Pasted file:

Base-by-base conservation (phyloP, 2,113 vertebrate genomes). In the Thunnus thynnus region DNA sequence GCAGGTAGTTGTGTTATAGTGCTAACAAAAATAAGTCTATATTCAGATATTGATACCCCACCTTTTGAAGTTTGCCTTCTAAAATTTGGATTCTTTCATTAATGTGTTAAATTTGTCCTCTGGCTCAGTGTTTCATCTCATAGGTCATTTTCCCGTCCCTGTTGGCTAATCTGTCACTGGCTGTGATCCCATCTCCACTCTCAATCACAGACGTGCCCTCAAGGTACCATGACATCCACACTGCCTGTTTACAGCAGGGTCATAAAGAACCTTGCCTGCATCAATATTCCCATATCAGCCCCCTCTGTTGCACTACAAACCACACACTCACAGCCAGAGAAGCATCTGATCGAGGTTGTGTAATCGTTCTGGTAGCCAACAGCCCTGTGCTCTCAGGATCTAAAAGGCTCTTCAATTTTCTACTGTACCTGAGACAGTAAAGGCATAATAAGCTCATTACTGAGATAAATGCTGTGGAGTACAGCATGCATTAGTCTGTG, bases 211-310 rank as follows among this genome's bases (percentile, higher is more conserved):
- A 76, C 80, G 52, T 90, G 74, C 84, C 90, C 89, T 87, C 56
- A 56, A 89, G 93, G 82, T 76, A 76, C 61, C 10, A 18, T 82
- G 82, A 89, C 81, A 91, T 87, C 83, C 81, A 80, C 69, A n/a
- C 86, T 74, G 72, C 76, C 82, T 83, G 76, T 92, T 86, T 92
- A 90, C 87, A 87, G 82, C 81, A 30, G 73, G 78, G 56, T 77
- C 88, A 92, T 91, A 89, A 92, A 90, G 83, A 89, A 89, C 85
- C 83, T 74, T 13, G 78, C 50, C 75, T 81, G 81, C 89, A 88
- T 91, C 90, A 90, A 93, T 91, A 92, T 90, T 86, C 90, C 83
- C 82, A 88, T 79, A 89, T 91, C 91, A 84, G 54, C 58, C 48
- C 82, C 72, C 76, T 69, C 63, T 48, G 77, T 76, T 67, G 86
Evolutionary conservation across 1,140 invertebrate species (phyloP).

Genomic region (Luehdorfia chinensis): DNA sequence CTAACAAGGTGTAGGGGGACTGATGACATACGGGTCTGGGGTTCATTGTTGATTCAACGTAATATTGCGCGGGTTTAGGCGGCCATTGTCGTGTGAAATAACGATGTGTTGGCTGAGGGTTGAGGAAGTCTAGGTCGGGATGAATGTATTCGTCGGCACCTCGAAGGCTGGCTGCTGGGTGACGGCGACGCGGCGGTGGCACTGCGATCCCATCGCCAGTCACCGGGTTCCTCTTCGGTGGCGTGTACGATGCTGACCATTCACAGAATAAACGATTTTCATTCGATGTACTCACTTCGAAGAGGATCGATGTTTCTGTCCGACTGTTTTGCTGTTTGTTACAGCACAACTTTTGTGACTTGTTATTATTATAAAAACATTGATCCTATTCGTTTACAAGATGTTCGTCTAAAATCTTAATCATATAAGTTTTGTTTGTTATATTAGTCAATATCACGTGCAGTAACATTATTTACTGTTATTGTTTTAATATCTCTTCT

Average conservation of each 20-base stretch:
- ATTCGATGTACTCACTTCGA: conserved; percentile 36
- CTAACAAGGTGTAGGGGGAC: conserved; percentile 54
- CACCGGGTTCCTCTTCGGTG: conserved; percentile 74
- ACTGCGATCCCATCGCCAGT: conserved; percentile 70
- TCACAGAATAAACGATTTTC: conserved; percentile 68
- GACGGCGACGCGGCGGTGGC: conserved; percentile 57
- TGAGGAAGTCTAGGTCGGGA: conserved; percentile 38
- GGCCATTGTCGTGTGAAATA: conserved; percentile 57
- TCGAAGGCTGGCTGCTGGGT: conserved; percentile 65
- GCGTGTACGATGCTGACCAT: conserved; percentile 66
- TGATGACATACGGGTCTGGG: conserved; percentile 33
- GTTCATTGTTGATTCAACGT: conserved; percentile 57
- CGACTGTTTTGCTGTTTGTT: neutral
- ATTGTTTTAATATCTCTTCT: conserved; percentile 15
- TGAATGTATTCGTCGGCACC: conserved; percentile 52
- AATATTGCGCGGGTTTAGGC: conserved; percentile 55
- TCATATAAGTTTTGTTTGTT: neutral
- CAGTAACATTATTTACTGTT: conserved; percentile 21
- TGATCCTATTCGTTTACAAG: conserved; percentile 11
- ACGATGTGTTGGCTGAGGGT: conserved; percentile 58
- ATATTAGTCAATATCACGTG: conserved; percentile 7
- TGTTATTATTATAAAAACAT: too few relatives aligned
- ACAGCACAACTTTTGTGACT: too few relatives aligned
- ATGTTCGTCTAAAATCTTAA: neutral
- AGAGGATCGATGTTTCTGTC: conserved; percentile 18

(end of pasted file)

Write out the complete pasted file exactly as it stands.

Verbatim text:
Base-by-base conservation (phyloP, 2,113 vertebrate genomes). In the Thunnus thynnus region DNA sequence GCAGGTAGTTGTGTTATAGTGCTAACAAAAATAAGTCTATATTCAGATATTGATACCCCACCTTTTGAAGTTTGCCTTCTAAAATTTGGATTCTTTCATTAATGTGTTAAATTTGTCCTCTGGCTCAGTGTTTCATCTCATAGGTCATTTTCCCGTCCCTGTTGGCTAATCTGTCACTGGCTGTGATCCCATCTCCACTCTCAATCACAGACGTGCCCTCAAGGTACCATGACATCCACACTGCCTGTTTACAGCAGGGTCATAAAGAACCTTGCCTGCATCAATATTCCCATATCAGCCCCCTCTGTTGCACTACAAACCACACACTCACAGCCAGAGAAGCATCTGATCGAGGTTGTGTAATCGTTCTGGTAGCCAACAGCCCTGTGCTCTCAGGATCTAAAAGGCTCTTCAATTTTCTACTGTACCTGAGACAGTAAAGGCATAATAAGCTCATTACTGAGATAAATGCTGTGGAGTACAGCATGCATTAGTCTGTG, bases 211-310 rank as follows among this genome's bases (percentile, higher is more conserved):
- A 76, C 80, G 52, T 90, G 74, C 84, C 90, C 89, T 87, C 56
- A 56, A 89, G 93, G 82, T 76, A 76, C 61, C 10, A 18, T 82
- G 82, A 89, C 81, A 91, T 87, C 83, C 81, A 80, C 69, A n/a
- C 86, T 74, G 72, C 76, C 82, T 83, G 76, T 92, T 86, T 92
- A 90, C 87, A 87, G 82, C 81, A 30, G 73, G 78, G 56, T 77
- C 88, A 92, T 91, A 89, A 92, A 90, G 83, A 89, A 89, C 85
- C 83, T 74, T 13, G 78, C 50, C 75, T 81, G 81, C 89, A 88
- T 91, C 90, A 90, A 93, T 91, A 92, T 90, T 86, C 90, C 83
- C 82, A 88, T 79, A 89, T 91, C 91, A 84, G 54, C 58, C 48
- C 82, C 72, C 76, T 69, C 63, T 48, G 77, T 76, T 67, G 86
Evolutionary conservation across 1,140 invertebrate species (phyloP).

Genomic region (Luehdorfia chinensis): DNA sequence CTAACAAGGTGTAGGGGGACTGATGACATACGGGTCTGGGGTTCATTGTTGATTCAACGTAATATTGCGCGGGTTTAGGCGGCCATTGTCGTGTGAAATAACGATGTGTTGGCTGAGGGTTGAGGAAGTCTAGGTCGGGATGAATGTATTCGTCGGCACCTCGAAGGCTGGCTGCTGGGTGACGGCGACGCGGCGGTGGCACTGCGATCCCATCGCCAGTCACCGGGTTCCTCTTCGGTGGCGTGTACGATGCTGACCATTCACAGAATAAACGATTTTCATTCGATGTACTCACTTCGAAGAGGATCGATGTTTCTGTCCGACTGTTTTGCTGTTTGTTACAGCACAACTTTTGTGACTTGTTATTATTATAAAAACATTGATCCTATTCGTTTACAAGATGTTCGTCTAAAATCTTAATCATATAAGTTTTGTTTGTTATATTAGTCAATATCACGTGCAGTAACATTATTTACTGTTATTGTTTTAATATCTCTTCT

Average conservation of each 20-base stretch:
- ATTCGATGTACTCACTTCGA: conserved; percentile 36
- CTAACAAGGTGTAGGGGGAC: conserved; percentile 54
- CACCGGGTTCCTCTTCGGTG: conserved; percentile 74
- ACTGCGATCCCATCGCCAGT: conserved; percentile 70
- TCACAGAATAAACGATTTTC: conserved; percentile 68
- GACGGCGACGCGGCGGTGGC: conserved; percentile 57
- TGAGGAAGTCTAGGTCGGGA: conserved; percentile 38
- GGCCATTGTCGTGTGAAATA: conserved; percentile 57
- TCGAAGGCTGGCTGCTGGGT: conserved; percentile 65
- GCGTGTACGATGCTGACCAT: conserved; percentile 66
- TGATGACATACGGGTCTGGG: conserved; percentile 33
- GTTCATTGTTGATTCAACGT: conserved; percentile 57
- CGACTGTTTTGCTGTTTGTT: neutral
- ATTGTTTTAATATCTCTTCT: conserved; percentile 15
- TGAATGTATTCGTCGGCACC: conserved; percentile 52
- AATATTGCGCGGGTTTAGGC: conserved; percentile 55
- TCATATAAGTTTTGTTTGTT: neutral
- CAGTAACATTATTTACTGTT: conserved; percentile 21
- TGATCCTATTCGTTTACAAG: conserved; percentile 11
- ACGATGTGTTGGCTGAGGGT: conserved; percentile 58
- ATATTAGTCAATATCACGTG: conserved; percentile 7
- TGTTATTATTATAAAAACAT: too few relatives aligned
- ACAGCACAACTTTTGTGACT: too few relatives aligned
- ATGTTCGTCTAAAATCTTAA: neutral
- AGAGGATCGATGTTTCTGTC: conserved; percentile 18